The new Pensions Act will enter into force on January 1, 2023 – a year later than planned. This is according to a letter from Minister Koolmees of Social Affairs and Employment to the Netherlands House of Representatives. The legislative process needs more time. But why? And will this also jeopardize the transition to the new system? Here are four questions on the new schedule.
Why is the Pensions Act entering into force a year later?
It will enter into force later because it is being submitted later than planned. It was supposed to be submitted to the Netherlands House of Representatives after the summer, but this will not happen until early 2022. According to Koolmees, this is due to complexity of the issue. Tinka den Arend, strategic policy officer at APG, mentions the large number of responses to the internet consultation as an additional factor in the delay. Participants in the consultation could share their thoughts about the pension agreement. “The internet consultation attracted about 800 responses about both details and more essential elements. The Ministry wants to take a thorough look at all of these responses. Many parts of the changes to the system need further elaboration, which is a time-consuming process,” says Den Arend.
The transition to the new system was planned for no later than January 1, 2026. Is that date moving forward as well?
Yes. Due to the delay in the legislative process, funds and administrators now have until January 1, 2027 to implement the legislation. Nevertheless, APG wants to stick to the original transition date of January 1, 2026. “Or sooner,” says Peter Gortzak, director of policy implementation at APG. “This postponement has created more realistic timelines for the legislative process. After all, there’s still a lot of work that needs to be done. And ultimately, we all benefit from diligence in the legislative process. However, as far as we’re concerned, this will not lead to the implementation being postponed. Employers’ and employees’ organizations as well as the pension administrators still have their sights set on January 1, 2026 as the implementation date, or earlier where possible.”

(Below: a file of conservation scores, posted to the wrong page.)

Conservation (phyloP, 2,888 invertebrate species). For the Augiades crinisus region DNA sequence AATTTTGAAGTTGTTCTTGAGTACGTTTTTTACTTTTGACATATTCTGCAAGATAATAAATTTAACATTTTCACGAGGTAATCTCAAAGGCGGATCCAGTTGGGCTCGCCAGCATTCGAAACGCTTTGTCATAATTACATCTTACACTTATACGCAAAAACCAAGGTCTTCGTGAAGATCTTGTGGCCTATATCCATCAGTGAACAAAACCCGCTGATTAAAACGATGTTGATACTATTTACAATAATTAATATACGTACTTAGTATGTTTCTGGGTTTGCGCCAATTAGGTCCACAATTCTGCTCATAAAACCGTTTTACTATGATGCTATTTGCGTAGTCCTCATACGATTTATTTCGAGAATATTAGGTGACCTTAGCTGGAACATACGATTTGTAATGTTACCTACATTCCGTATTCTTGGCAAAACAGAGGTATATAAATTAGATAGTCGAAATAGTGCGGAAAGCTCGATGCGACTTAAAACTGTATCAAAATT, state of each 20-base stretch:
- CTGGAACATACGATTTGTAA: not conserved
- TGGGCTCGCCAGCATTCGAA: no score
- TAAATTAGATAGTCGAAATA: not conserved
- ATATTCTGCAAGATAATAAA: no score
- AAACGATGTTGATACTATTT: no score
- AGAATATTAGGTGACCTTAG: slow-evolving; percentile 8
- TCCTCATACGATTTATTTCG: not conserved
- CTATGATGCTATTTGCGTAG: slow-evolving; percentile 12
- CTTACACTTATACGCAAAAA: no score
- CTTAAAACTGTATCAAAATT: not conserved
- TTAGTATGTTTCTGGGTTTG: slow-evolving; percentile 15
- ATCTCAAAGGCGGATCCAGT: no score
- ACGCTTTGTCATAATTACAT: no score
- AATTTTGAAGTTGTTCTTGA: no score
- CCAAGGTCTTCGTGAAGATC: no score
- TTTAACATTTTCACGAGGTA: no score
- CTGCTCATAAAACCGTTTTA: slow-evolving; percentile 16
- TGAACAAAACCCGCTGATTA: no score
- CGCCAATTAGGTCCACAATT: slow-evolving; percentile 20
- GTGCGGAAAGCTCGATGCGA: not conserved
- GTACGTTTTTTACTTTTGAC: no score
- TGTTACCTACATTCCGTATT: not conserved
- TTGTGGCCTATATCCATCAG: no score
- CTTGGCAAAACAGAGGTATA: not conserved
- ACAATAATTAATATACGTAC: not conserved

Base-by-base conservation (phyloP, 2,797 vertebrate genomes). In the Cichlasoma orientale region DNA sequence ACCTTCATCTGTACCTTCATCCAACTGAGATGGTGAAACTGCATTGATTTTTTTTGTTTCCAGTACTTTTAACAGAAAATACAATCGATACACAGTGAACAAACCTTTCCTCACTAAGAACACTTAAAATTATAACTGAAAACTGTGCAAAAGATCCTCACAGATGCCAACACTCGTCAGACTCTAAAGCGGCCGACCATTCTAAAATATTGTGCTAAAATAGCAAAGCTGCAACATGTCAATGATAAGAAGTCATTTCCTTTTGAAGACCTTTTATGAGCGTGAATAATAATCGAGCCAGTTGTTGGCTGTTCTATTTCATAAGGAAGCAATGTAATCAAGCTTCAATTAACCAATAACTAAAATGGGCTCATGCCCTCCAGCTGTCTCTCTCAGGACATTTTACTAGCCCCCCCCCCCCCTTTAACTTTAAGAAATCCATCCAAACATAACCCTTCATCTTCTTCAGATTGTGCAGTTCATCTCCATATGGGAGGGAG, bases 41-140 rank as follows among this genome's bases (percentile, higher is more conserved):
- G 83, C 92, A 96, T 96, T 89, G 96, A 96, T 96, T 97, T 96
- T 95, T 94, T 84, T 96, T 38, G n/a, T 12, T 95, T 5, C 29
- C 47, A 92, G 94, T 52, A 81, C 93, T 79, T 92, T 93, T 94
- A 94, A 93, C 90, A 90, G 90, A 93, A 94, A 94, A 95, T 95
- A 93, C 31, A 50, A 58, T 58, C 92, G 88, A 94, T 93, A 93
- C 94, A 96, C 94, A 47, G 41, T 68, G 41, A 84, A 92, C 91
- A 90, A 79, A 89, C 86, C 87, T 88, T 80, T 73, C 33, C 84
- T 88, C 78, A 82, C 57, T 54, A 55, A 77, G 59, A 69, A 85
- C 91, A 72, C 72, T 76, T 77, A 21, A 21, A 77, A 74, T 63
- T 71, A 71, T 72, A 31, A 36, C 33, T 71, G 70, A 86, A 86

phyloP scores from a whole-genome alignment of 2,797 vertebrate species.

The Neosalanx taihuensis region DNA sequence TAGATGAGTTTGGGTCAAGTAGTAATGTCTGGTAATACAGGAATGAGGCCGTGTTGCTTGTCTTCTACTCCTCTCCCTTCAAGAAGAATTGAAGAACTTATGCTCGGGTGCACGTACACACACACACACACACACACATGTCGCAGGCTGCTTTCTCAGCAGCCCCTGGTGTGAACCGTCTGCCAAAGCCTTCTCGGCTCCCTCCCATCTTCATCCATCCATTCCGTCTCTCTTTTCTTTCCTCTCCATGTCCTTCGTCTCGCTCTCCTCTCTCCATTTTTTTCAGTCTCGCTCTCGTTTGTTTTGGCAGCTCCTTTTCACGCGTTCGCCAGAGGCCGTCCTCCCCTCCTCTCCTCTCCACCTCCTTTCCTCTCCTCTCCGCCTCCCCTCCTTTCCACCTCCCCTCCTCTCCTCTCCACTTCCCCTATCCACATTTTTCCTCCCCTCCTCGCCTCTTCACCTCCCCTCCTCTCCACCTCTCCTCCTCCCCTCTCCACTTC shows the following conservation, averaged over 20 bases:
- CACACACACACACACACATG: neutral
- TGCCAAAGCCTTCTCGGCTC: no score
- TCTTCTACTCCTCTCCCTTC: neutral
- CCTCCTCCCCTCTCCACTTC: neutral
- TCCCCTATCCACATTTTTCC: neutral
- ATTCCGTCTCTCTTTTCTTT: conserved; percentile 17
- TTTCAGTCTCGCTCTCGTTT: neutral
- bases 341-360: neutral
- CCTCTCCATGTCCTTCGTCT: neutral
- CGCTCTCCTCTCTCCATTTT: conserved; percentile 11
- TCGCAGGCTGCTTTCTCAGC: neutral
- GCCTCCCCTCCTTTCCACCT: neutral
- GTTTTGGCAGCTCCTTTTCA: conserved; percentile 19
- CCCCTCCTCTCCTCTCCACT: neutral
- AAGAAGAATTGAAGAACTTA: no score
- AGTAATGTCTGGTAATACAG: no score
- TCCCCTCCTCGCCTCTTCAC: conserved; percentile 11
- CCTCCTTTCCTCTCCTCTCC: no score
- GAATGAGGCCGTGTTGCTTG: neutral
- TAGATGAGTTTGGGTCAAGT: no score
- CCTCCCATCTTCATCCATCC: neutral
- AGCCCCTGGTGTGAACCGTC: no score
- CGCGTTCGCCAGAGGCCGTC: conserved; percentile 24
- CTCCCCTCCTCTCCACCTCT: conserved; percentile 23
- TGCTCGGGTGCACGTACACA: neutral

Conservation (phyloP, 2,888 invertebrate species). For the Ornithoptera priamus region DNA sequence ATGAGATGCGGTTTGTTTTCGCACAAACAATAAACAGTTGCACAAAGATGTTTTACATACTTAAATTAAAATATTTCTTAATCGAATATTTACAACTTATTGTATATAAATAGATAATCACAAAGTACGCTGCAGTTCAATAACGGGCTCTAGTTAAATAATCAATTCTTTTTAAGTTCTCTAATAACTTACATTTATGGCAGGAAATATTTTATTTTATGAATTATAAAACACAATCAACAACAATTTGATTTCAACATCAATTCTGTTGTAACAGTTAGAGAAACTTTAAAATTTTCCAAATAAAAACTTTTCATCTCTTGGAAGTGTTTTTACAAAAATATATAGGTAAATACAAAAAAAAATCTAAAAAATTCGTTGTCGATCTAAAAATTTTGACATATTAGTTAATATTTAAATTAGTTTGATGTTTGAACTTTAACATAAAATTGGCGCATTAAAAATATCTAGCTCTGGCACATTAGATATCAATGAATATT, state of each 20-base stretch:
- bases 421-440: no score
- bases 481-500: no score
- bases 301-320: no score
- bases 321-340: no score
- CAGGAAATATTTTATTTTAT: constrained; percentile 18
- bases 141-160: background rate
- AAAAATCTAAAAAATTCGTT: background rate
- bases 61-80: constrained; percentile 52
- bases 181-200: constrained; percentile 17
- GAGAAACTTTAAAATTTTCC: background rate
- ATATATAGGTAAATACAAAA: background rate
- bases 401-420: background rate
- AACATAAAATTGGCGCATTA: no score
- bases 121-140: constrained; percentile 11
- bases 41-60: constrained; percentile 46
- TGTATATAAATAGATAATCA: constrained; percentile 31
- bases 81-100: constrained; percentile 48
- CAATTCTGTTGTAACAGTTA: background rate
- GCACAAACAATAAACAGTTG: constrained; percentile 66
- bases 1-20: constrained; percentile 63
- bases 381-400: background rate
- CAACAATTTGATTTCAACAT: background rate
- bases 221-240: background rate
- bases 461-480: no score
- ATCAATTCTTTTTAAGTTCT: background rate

This is an ambitious aim, but is this schedule realistic?
According to Math Vrolings, Pension of the Future program manager, it is – at least for the moment. “For the time being, nothing will change. We’re sticking to our plans of action as much as possible. Working according to hypotheses means we can continue to make progress, subject to the final regulations. This is essential, as we’ll need to absorb the setbacks that this high-impact change will lead to soon or later,” explains Vrolings.
To prepare for the new system, the original schedule contained a proposal for a financial assessment framework for the transition, known as a “transitie-ftk” in Dutch. This framework will temporarily suspend the existing requirements for the financial assessment framework between 2022 and 2026, in order to facilitate implementation. What’s happening with this?
Den Arend explains: “The financial assessment framework for the transition follows the legislative timeline and will therefore apply from 2023 to 2027. In order to avoid unnecessary reductions, Minister Koolmees wants to apply the exemption regulations again in 2022, so that – as a general rule – no reductions are needed at a coverage ratio of 90% or more. Postponing the effective date of the financial assessment framework offers pension fund Boards, in consultation with employers’ and employees’ organizations, more scope for careful consideration about whether and how it will be used.”